Jack Kemp was an engineer by profession and inclination, working for a Sutton company and also pursuing similar interests in his spare time. He lived with his wife and two young daughters at 11 Oakwood Road, Boldmere and is seen (right) with them in 1944.

An interesting group image survives in his papers:

Jack Kemp is in the centre of the back row, 5th from each end and all the men are Home Guard officers.

We cannot be 100% sure of the interpretation of this image. The assumption has to be that it shows him with twenty-five of his fellow 6th Battalion officers. Slight doubt creeps in, however: none of the faces is recognisable as belonging to men known to have been Battalion members; and twenty-six is a strange number for a group of this type - too large for an individual Company within the Battalion and too few for the Battalion as a whole. The other possibilty is a group of men from various units, including Jack, on some training course or other - even perhaps one for newly commissioned officers. We hope to clarify this in due course.
Images Joy Frey 2018

 2/Lt. Ed MYNETT

Ed Mynett's service in the 6th Battalion is recorded in three surviving photographs.

In one of these (right) - chronologically speaking, likely to be the last of those in which he appears and dating from later in the war - he appears as an officer, most probably a 2/Lt. although no insignia is visible. He has been promoted. In the earlier part of the Home Guard's life, almost all senior positions were held by those with previous military experience which normally meant Great War service. But later on, men with appropriate leadership skills and other valuable abilities were appointed to NCO and officer rank.  Ed Mynett, too young to have fought in that conflict, was clearly one of those capable men.

In the other two images, Ed is a corporal. It is earlier in the war and he has yet to be promoted.  In the first he is standing at the left hand end of the second row with a group of his comrades. The venue is the front of the Empress Cinema in The Parade - an apparently popular venue for such photographs.

And finally he appears in one of those rare and welcome group images where the men are barely aware of the camera and which give us a tiny insight into life in the Home Guard.  Ed is second from the right. The others comprise four sergeants and an officer. The sergeants and the officer are almost certainly survivors of the Great War. If they were to turn around we should probably see their ribbons. What is the occasion?  Perhaps the end of a summer display for the public, or a break in proceedings. Presumably in Sutton Park. It's time for a fag and a chat.  The officer is holding forth. It looks as though things have gone off well. The other men are listening, attentively, politely. One of them draws on his cigarette. Hands are clasped behind backs or arms are folded. There is a feeling of deference and respect.  And who is the boy who has inserted himself into the group?  No doubt the son of one of the men - perhaps the sergeant who is partly obscured - and in his Sunday best.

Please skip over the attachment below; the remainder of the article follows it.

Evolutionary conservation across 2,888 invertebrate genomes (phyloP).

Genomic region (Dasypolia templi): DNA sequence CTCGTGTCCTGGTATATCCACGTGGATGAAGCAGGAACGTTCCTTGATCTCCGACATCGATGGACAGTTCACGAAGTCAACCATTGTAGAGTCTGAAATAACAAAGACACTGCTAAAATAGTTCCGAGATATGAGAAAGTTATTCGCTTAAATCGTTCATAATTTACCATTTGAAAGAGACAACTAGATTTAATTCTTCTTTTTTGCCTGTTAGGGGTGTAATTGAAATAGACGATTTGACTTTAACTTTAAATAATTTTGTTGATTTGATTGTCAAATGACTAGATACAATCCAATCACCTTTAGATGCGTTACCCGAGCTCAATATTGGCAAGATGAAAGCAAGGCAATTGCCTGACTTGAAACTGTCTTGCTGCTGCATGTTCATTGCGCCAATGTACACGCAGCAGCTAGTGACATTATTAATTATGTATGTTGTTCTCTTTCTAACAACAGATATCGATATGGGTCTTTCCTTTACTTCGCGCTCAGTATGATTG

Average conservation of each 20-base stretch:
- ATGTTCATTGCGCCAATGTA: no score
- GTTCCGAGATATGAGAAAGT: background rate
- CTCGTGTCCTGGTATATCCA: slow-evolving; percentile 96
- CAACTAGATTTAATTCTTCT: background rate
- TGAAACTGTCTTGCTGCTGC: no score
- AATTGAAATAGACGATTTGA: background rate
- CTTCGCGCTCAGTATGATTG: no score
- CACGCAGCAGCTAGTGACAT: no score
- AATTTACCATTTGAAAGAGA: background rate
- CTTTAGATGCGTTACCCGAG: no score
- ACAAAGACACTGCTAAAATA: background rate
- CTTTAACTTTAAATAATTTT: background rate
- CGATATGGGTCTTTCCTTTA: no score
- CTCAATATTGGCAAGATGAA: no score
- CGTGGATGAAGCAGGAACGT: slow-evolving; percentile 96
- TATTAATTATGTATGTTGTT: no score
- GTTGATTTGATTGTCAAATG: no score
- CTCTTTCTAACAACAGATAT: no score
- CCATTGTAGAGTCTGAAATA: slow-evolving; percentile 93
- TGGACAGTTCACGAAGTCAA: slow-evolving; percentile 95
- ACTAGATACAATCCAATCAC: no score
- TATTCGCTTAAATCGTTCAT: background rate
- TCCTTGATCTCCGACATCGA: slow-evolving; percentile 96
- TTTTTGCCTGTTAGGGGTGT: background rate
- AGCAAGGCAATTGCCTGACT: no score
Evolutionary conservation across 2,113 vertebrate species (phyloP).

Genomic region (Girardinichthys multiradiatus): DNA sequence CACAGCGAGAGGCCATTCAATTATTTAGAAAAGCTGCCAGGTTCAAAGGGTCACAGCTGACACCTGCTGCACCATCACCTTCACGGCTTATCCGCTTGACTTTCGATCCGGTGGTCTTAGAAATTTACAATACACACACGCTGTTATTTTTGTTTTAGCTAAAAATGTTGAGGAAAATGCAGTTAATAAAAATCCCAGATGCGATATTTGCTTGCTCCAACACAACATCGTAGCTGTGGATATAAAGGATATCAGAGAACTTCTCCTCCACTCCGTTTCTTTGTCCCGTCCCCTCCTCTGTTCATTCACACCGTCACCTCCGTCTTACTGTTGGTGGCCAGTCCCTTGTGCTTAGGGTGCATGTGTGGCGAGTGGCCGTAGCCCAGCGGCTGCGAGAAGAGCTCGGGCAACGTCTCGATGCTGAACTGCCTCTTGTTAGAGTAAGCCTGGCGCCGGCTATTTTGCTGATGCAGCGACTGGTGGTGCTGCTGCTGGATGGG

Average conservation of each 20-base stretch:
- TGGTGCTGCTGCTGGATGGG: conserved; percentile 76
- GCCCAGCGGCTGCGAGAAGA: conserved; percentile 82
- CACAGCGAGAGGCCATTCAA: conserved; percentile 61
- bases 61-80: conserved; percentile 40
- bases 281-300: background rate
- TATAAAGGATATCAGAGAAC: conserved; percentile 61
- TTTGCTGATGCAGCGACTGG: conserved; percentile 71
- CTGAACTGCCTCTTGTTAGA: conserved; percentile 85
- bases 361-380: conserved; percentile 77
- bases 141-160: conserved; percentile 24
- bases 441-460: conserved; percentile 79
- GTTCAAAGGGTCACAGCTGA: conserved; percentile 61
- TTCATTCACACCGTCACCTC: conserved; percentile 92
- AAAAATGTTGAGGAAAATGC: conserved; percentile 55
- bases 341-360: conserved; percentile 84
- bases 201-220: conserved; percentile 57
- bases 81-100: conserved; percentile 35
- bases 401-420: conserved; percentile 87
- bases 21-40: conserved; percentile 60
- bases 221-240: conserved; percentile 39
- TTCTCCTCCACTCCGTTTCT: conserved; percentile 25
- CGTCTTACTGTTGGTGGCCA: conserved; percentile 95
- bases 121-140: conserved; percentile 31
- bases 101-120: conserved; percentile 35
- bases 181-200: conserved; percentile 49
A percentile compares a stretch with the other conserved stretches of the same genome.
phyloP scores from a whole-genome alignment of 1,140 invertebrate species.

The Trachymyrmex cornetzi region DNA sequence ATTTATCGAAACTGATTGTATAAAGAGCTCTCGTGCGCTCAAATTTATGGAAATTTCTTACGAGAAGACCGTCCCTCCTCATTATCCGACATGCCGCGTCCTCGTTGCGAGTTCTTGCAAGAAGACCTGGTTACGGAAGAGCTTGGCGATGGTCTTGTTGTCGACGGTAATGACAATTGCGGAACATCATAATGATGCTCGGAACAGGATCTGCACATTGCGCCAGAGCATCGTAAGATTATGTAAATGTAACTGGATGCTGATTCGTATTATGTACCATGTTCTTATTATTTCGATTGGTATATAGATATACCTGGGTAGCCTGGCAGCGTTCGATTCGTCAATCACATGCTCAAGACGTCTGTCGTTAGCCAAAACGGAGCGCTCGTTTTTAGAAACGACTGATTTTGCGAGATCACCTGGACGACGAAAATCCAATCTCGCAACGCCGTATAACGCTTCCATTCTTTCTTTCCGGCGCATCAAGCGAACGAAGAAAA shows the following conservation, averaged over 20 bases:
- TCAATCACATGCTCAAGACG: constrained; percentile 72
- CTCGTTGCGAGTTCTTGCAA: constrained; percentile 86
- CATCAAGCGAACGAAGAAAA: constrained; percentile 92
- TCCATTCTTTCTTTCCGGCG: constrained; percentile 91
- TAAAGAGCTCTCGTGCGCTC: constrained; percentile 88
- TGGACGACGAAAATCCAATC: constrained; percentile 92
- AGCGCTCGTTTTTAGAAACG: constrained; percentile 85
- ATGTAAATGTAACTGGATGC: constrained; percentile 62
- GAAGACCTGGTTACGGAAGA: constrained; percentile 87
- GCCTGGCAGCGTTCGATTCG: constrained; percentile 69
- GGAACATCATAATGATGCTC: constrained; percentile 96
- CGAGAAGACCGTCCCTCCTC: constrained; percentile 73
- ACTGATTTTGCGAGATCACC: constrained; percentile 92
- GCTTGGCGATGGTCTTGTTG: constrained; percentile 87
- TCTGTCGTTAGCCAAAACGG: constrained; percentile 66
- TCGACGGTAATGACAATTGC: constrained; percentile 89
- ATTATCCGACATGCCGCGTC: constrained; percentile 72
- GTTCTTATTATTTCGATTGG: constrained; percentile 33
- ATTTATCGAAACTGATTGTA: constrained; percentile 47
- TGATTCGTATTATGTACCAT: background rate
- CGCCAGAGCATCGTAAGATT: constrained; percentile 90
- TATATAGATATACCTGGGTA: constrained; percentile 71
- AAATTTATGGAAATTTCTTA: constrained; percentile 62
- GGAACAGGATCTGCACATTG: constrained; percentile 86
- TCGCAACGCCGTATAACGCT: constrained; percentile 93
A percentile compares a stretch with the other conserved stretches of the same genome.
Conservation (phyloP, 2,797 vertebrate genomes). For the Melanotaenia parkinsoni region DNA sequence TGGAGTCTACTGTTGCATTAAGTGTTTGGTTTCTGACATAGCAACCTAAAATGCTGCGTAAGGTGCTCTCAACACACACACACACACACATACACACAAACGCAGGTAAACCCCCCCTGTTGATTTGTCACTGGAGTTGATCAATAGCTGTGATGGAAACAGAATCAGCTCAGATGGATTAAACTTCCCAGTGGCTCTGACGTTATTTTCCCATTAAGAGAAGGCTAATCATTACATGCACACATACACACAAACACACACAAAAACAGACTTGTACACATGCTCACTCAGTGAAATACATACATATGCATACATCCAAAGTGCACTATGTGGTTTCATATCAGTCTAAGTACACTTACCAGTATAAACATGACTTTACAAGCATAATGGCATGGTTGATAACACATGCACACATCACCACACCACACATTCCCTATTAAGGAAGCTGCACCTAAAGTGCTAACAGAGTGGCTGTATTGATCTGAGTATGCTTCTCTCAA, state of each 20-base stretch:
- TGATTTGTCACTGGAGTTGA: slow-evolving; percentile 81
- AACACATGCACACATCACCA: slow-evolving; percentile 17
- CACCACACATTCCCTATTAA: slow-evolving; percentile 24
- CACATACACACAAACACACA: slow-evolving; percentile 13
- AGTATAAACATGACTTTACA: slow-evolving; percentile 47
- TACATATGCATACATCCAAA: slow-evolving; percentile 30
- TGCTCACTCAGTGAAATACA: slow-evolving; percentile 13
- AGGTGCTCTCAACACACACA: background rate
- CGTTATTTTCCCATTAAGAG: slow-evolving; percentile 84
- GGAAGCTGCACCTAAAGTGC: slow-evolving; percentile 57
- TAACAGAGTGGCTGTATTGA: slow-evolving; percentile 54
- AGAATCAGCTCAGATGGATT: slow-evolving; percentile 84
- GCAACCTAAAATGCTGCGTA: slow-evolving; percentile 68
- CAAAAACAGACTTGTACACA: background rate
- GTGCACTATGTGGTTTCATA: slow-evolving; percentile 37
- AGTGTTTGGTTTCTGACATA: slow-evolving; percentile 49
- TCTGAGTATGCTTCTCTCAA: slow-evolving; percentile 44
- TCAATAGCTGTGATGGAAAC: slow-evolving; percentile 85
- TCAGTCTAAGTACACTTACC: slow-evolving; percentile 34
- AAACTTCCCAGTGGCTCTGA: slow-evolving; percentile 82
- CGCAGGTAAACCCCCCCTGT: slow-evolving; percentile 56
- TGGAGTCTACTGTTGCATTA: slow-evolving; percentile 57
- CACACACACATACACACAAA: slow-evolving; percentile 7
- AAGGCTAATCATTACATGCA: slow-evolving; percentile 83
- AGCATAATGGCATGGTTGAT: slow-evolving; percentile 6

Ed Mynett's civilian occupation was with Metro Cammell at Elmdon on aircraft production.
Images Rosalind Mynett 2018  

Pte. Maurice E. PADLEY

Pte. Maurice E. Padley (right) volunteered in February 1941 and served through to the end in December 1944.  For the first two years his role would have been that of the traditional infantryman in Four Oaks but in late 1942 or early 1943 he transferred, with an unknown degree of enthusasm or reluctance, to a local anti-aircraft battery.

Maurice's local Home Guard H.Q. was located at the Old Crown pub, at the Crown Lane/Walsall Road crossroads in Four Oaks. His day job was at the Spitfire factory in Castle Bromwich where he undertook night-time fire-watching duties up on the roof - all over and above his normal responsibilities of a long working week and evening/weekend H.G. duties.

His service was acknowledged by King George VI.












Images The Padley Family 2018 



We were very pleased to receive from Mr. G.W.A. Pearce, late of Sutton Coldfield, a fascinating memory of another member of this Battalion, his late father, Lt. Harold E. Pearce. We reproduce it below with the author's permission.

My father, Harold E. Pearce, born on 18th June 1893, won a scholarship to Bishop Vesey's Grammar School and was there from about 1903 until 1909. Thereafter he had served in WW I but being too old for Army service in WWII had volunteered at once when the Local Defence Volunteers, LDV, was formed, which was soon renamed the Home Guard.

He is pictured right in 1940 in the denim uniform which started to be issued to Home Guards at the end of May, long before full battledress became available towards the end of the year.